Microalbuminuria (subtle increase in the urinary excretion of the albumin protein) has been associated with hypertension-mediated organ damages, revealed latest ESC/ESH guidelines. Albuminuria is a renal disease that is found to be independently associated with cardiovascular and renal problems without any links to diabetes.
While studying its effects and treatment, it was suggested to include albumin-to-creatinine ratio in the routine workup evaluation of the hypertensive patient. Changes in albuminuria were considered to moderate prognostic value in routine evaluations. ACEIs and ARBs were prescribed in maximum tolerated doses due to its effect on renal hemodynamic and glomerular structure.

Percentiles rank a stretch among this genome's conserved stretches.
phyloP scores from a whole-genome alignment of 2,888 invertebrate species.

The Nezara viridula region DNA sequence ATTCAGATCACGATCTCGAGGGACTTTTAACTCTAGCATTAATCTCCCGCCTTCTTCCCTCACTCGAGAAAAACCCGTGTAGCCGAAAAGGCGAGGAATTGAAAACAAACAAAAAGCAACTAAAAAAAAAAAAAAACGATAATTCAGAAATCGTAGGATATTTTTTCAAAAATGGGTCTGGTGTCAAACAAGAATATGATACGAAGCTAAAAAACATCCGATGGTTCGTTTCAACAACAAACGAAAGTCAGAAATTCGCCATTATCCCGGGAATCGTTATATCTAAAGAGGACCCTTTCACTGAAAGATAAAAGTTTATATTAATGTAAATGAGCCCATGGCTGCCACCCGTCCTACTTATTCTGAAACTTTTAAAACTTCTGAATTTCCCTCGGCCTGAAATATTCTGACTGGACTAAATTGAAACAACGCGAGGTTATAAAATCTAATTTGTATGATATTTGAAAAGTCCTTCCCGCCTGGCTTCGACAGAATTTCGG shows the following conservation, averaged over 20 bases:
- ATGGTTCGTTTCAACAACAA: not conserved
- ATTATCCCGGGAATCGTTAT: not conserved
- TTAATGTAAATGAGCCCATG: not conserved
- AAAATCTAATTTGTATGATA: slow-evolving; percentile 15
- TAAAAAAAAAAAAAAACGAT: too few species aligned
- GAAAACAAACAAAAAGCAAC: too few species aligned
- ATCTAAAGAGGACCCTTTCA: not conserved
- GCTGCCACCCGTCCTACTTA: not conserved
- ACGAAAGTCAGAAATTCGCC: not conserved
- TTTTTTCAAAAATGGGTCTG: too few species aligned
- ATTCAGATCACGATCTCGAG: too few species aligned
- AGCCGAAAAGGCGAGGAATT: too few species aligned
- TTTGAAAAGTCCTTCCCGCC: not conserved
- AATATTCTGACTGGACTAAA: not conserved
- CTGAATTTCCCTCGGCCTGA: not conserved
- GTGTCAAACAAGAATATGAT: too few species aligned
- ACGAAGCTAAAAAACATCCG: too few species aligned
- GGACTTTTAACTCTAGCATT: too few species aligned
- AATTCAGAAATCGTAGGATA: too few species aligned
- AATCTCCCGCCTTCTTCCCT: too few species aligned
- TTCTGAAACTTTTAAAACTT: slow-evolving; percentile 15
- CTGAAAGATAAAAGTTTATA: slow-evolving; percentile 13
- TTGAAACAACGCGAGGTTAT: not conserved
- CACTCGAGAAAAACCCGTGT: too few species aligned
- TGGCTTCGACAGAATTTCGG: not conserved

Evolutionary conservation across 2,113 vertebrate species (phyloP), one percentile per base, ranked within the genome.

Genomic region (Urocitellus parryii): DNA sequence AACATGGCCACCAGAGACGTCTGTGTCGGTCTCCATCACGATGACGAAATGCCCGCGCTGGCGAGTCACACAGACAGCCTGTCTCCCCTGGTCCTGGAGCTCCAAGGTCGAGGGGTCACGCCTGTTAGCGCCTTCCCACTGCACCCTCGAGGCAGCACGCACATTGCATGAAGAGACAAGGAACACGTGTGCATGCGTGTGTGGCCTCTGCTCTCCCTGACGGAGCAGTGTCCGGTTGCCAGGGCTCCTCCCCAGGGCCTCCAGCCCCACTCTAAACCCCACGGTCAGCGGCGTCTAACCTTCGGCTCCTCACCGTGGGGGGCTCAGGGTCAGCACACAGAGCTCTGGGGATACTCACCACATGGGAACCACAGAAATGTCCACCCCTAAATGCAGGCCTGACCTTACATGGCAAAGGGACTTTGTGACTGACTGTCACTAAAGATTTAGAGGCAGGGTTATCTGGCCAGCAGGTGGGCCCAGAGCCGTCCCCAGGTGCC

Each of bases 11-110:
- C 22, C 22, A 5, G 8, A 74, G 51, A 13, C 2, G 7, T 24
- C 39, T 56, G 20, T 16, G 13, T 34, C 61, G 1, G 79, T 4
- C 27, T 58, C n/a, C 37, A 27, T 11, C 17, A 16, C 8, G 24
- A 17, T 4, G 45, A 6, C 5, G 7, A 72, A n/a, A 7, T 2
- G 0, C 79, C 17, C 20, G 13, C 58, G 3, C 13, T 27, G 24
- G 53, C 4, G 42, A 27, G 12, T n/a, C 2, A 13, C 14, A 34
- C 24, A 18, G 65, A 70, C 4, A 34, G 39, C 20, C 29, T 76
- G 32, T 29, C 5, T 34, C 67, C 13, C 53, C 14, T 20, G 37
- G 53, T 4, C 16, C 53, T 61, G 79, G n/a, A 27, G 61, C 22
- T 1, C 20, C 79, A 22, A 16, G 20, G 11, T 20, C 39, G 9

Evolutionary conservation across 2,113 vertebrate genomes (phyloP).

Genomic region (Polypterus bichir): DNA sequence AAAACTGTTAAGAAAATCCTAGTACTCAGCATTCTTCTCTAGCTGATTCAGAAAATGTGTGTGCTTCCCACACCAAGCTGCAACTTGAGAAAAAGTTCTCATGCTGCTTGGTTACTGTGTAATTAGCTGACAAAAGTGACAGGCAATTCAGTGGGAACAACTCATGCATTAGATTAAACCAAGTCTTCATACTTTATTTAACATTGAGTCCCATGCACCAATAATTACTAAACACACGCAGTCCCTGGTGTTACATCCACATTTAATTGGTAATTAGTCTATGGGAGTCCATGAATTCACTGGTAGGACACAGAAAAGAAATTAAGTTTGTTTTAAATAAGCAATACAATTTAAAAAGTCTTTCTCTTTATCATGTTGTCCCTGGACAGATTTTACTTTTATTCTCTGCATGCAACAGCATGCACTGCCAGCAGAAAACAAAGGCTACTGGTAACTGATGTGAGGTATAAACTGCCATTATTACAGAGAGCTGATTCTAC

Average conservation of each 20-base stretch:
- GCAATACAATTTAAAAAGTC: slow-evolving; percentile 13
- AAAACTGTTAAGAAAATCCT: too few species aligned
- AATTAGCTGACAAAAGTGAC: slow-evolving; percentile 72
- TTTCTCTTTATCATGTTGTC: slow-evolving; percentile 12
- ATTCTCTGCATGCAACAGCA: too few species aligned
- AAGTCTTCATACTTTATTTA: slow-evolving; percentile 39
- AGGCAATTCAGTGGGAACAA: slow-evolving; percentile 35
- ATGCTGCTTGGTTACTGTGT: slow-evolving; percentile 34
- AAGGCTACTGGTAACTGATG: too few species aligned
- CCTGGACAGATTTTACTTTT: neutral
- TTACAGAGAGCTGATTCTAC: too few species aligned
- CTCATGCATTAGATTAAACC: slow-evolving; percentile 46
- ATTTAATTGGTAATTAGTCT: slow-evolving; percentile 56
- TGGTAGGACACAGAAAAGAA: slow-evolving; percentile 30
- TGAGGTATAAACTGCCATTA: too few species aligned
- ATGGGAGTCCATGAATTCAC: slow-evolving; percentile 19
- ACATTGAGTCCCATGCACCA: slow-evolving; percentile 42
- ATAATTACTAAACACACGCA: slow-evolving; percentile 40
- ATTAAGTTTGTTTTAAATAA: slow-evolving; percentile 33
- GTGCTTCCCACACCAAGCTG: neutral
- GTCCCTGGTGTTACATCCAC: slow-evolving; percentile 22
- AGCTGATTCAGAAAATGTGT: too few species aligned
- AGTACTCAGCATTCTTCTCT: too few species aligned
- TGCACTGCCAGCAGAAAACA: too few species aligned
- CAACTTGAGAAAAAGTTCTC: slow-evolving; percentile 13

‘If the patient is affected with resistant hypertension, the use of thiazide or thiazide like diuretic is advised along with the use of a combination of RAAS blockers and different antihypertensive drugs.’
While the ACEIs and ARBs had some effect on the results, the new CCBs generation used in addition to the RAAS blockades had promising results. T-type and N-type CCB generations were preferred for treatment when available.
Researchers have also investigated the effects of different classes of antihypertensive drugs which, regardless of having a similar antihypertensive effect in other cases, had completely different effect on albuminuria with regards to each other. Hence, it was also advised that patients should use different antihypertensive drugs if their goal is to reduce albuminuria whilst maintaining blood pressure.
A multifactorial and early antialbuminuric treatment is suggested for patients even when albuminuria values are below the cut-off value for microalbuminuria. Along with treatment, low-salt intake is also advised for all hypertensive patients, especially those with albuminuria.